Hummocky Moraine in the upper reaches of the Talla Water catchment. Photo: Clive Auton

This excursion will explore the role of glaciers, glacial meltwaters and post-glacial slope processes in creating and modifying parts of typical catchments of tributaries of the River Tweed. The Eddleston Water is a major southward flowing tributary and we will visit a typical lowland strath within the middle reaches of the valley, examining some of the evidence for and against the former presence of an ice-dammed lake in the valley floor. The Talla Water valley represents the headwaters of a typical minor upland tributary. The excursion will also visit hummocky moraines, evidence that suggests renewed glaciation during the Loch Lomond Stadial about 11,000 years ago.

Read the Code of Conduct and Safety Guidelines and book your place …

Excursion title:

Development of the Eddleston Water and Talla catchments during the Quaternary

Date & time:

Saturday 28th July 2018

Finish time:

6pm

Leaders:

Clive Auton (BGS)

Excursion aims and description:

The aims of the excursion will be to examine the role of glaciers, glacial meltwaters and post-glacial slope processes in creating and modifying parts of typical catchments of tributaries of the River Tweed. The Eddleston Water is a major southward flowing tributary and the excursion will visit a typical lowland strath within the middle reaches of the valley. The excursion will examine some of the evidence for and against the former presence of an ice-dammed lake in the valley floor.

The Talla Water valley represents the headwaters of a typical of minor upland tributary of the Tweed. The excursion will visit hummocky moraines (typical of evidence used to suggest renewed glaciation of the parts of the Southern Uplands during the Loch Lomond Stadial at c. 11-10, 000 years BP).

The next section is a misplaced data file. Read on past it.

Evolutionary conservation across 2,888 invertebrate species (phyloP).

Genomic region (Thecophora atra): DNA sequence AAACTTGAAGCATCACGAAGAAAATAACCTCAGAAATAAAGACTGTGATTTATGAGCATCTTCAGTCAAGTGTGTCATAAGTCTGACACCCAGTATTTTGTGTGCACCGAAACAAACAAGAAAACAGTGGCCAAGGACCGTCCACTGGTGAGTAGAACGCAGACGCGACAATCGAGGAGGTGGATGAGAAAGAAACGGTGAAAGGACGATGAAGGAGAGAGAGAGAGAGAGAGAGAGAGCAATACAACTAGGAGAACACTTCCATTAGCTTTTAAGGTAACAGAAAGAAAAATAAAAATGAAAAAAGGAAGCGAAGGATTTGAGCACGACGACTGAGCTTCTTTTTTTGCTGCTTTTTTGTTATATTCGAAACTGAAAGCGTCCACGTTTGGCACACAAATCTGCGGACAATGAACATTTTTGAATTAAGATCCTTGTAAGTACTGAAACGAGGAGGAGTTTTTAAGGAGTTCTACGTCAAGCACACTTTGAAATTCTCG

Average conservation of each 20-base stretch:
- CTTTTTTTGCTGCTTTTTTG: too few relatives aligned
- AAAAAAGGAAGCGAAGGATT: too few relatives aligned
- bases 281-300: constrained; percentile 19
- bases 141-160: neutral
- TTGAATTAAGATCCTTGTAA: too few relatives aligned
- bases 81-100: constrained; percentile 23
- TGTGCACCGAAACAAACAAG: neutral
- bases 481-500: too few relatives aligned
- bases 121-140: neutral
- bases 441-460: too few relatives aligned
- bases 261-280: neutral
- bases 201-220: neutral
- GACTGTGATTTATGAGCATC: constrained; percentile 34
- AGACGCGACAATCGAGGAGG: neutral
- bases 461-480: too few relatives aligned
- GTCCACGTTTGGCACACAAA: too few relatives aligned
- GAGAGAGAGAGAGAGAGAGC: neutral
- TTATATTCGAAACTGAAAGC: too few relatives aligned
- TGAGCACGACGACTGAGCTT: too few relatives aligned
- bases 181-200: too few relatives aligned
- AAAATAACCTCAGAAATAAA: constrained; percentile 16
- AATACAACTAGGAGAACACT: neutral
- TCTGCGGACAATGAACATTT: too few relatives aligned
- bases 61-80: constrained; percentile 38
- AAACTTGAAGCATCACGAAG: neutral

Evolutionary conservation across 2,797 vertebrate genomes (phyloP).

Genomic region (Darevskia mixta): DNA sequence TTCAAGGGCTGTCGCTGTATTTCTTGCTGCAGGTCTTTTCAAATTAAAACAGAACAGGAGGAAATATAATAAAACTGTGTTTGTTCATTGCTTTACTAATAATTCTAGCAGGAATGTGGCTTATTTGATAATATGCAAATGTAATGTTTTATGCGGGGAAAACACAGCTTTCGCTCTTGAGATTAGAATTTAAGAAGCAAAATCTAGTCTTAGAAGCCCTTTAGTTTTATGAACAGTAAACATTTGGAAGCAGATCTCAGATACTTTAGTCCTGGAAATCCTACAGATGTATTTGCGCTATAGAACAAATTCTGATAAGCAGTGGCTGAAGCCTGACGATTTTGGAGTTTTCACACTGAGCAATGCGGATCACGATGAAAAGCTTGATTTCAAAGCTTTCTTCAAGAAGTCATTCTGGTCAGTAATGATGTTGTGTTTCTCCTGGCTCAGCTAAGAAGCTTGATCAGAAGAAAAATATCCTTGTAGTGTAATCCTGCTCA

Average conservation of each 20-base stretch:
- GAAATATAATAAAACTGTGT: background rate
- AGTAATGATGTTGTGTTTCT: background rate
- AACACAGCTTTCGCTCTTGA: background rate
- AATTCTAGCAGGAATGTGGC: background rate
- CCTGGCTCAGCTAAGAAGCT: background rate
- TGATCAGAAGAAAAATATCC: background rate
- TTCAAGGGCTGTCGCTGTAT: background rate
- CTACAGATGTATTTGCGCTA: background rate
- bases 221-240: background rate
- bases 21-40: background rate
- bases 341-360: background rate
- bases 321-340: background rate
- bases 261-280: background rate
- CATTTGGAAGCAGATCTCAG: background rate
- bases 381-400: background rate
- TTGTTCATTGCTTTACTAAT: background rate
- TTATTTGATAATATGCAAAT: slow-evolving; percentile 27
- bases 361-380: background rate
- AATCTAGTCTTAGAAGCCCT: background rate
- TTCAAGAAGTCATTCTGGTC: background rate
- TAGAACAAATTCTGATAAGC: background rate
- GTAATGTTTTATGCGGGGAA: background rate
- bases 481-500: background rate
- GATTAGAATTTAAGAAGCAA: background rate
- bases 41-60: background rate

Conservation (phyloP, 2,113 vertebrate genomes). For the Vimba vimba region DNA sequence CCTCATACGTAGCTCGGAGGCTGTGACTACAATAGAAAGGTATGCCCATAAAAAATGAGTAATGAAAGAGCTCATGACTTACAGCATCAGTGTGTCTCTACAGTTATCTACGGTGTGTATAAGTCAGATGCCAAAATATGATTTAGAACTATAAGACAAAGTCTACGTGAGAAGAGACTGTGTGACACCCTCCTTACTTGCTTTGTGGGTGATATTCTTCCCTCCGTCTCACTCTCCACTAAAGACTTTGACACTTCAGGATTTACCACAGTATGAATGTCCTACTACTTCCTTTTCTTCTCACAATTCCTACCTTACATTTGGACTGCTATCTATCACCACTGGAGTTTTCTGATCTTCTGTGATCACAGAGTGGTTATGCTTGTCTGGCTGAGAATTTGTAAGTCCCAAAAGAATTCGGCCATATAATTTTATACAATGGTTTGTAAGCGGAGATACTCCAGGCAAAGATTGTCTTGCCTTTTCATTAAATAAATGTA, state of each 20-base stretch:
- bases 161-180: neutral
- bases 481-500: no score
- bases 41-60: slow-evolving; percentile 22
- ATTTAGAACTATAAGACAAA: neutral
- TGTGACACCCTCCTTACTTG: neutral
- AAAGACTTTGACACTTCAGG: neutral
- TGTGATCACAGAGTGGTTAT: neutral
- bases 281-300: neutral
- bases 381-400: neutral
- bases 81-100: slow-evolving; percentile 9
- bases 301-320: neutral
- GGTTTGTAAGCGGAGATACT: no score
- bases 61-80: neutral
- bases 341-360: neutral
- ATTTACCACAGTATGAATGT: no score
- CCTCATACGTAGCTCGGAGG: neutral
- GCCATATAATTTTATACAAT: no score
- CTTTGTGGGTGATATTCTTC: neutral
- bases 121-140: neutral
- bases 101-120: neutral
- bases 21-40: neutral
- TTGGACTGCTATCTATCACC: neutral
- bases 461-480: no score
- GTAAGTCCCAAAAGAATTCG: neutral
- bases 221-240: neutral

Transport:

coach

Meeting point:

Waterloo Pl.

Coach route:

Waterloo Pl. (09.00)→ Comiston Rd.[waterworks] (09.20) → Scots Pine Café Eddleston (10.00) → Black/White Meldon lunch stop (12.30) →Car park between Talla Linnfoots and Megget Stone (13.45) leave Talla at c 16.00.

Extra pick-up points:

Comiston Rd.[waterworks] (09.20)

First locality:

Scots Pine Café (Cottage Bank) eastern side of A703 c. 0.7 km north of Eddleston Village. Coach to park in café car park

Café: NGR [NT 244 479]

Postcode EH45 8QS

Excursion route:

This is a provisional programme subject to agreeing access and may change.

Scots Pine Café (Coffee stop) walking to small disused sand pit in Portmore Gardens via the disused railway line from Darden Hall Mains then return to café car park

By coach to Shiplaw Burn area, brief stop to look at peat filled kettle holes in ice-contact glaciofluvial gravels.

Return by coach to Eddleston village and via minor road through Hattonknowe, and Wormiston to view major glacial meltwater channel systems cut into glacial sediments and bedrock, before reaching picnic sites (lunch stop) amongst hut circles between Black Meldon and White Meldon.

Join the A 72 and south onto the B 712 to travel southwest past Stobo and Drumelzier to join the A701 towards Tweedsmuir and via minor road east past the Talla reservoir to park the coach at the car parking area at NGR [NT 143 202], across the bridge from the waterfalls c. 1 km SW from Talla Linnfoots. Proceed on foot along the metalled track next to the Talla Water and then across moorland to view the Hummocky Moraines in the upper part of the Talla Water valley. This will take c. 2 hours, before departing by coach at c. 4pm to return to Edinbugh.